It's Party Time ... and the cooking is easy A game plan of recipes and tips to help you score a culinary victory

July 08, 1998|By Erica Marcus | Erica Marcus,Newsday

As summer's warm weather and long days lead inexorably to parties, so parties lead to varying degrees of terror. Whether it's a bridal or baby shower, a graduation celebration, a retirement party, a first Communion or a confirmation, even a confident cook may quake at the prospect of preparing a meal for a small crowd.

But giving a party needn't be a traumatic event. We've talked to a variety of party-givers to construct a master menu that's easy to prepare and designed to appeal to a broad range of guests. Our menu serves 25, but it can be easily multiplied or divided to suit your guest list. And we've developed a set of specific instructions for customizing the menu for your particular party.

First, let's review the basics of party-menu planning. Go for a buffet. Unless you have servants (or exceedingly cooperative children), this is the best way to get food to your guests. You can set up everything except dessert and coffee before your guests arrive, and all you'll have to do during the party is replenish the platters. For all but the most intimate events, Barbara Sheridan, who runs the cooking school Look Who's Cooking, suggests hiring one person - a neighborhood teen-ager, your mother, anybody - to help.

Stick to recipes that can be made ahead and that you've prepared with success in the past; don't experiment.

Serve no more than two dishes that need to be kept hot. Recipes designed to be served at room temperature are much more buffet-friendly, and there's a limit to the number of chafing dishes that one buffet table can accommodate. Don't be afraid to integrate store-bought items into your repertoire. If the local gourmet shop makes a divine pasta salad, is it worth it to knock yourself out making one from scratch? On our master menu we've indicated store-bought alternatives for every course. Have some hors d'oeuvre-type items - cheese, crackers, crudites - on the buffet so your guests can have something to nosh the moment they arrive.

On the entree front, unless your guests are unusually like-minded, serve at least one light meat (chicken or fish) and one red meat. Caterer Joe Farahat said salmon is as popular as chicken and buying an already-poached salmon couldn't be easier. For the red meat, Farahat has found that beef engenders fewer objections than lamb or pork. Lean cuts of meat work better at room temperature - no unappealing congealed fat. Beef tenderloin and less extravagant flank steak are two cuts that work hot, cold or in between.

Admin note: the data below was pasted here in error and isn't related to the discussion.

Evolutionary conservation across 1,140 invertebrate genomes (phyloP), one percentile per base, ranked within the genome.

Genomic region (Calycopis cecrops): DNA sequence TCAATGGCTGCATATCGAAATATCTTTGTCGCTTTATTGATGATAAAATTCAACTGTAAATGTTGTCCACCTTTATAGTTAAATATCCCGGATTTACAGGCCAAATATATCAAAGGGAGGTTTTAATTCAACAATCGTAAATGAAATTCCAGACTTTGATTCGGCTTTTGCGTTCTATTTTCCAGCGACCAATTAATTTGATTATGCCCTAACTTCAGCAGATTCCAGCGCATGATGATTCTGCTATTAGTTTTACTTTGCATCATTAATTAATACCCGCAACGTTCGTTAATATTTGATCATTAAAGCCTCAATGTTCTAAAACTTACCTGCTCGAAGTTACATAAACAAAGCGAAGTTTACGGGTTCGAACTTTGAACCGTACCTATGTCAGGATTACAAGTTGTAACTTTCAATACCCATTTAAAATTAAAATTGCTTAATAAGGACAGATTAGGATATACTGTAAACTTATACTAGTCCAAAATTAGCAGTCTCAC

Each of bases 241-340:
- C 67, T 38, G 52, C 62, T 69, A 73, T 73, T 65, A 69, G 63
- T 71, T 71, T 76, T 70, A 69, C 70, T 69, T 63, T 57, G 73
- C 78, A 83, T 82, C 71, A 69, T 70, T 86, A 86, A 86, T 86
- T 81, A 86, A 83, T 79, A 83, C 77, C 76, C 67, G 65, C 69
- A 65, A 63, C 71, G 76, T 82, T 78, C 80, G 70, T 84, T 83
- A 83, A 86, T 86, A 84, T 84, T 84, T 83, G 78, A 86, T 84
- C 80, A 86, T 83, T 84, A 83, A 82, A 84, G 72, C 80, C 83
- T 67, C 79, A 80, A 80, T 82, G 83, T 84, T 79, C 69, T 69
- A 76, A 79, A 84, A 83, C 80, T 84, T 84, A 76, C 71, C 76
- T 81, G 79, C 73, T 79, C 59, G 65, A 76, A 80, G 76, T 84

Round out the meal with a starch side dish that can do double duty as a vegetarian entree. Caterers Scott Schneider and Eddie Chwalisz said vegetarians will appreciate a hearty pasta or grain-based dish rather than potato salad. You'll also need a vegetable and a tossed salad with dressing on the side.

Every caterer we talked to promised that a bountiful selection of breads (and a good bread knife) is sure to please.

If you're an accomplished baker, a party is the perfect opportunity to dazzle your guests with a show-stopping dessert. For the rest of us, however, a homemade dessert can be needlessly stress-inducing. Find a good bakery and buy a selection of individual desserts - cookies, tartlets, biscotti, rugelach, etc. Most of the caterers cautioned against one big occasion cake because your guests will always include a contingent that doesn't like carrot cake, chocolate cake or even yellow cake. And always serve a selection of fruit.

How to customize the festivities

* Bridal shower/baby shower: Showers are generally daytime events at which the guests are predominantly female. Not to perpetuate any stereotypes of women's inconsistency but ... every caterer we talked to said that women (a) want a lighter meal and (b) expect an extravagant dessert. What this means for you, the party thrower, is to settle on a chicken or fish entree and up the quantity of salad. You may want to dispense with the bountiful bread basket and just offer some grissini, the slim Italian bread sticks. Providing a platter of tortillas will enable your guests to construct their own wraps.

And then go nuts with dessert: Barbara Sheridan suggests dainty treats such as tartlets, petits fours, truffles, etc. Fresh fruit will satisfy guests who decide to stick to their diets.

* Graduation party: Your kid's graduating, so make sure you serve food that his or her friends will enjoy. Why not serve your kid's favorite food? Sheridan said that pizza and Mexican food (nachos, quesadillas) are usually a hit with teens, so you could order some of those to complement your buffet.

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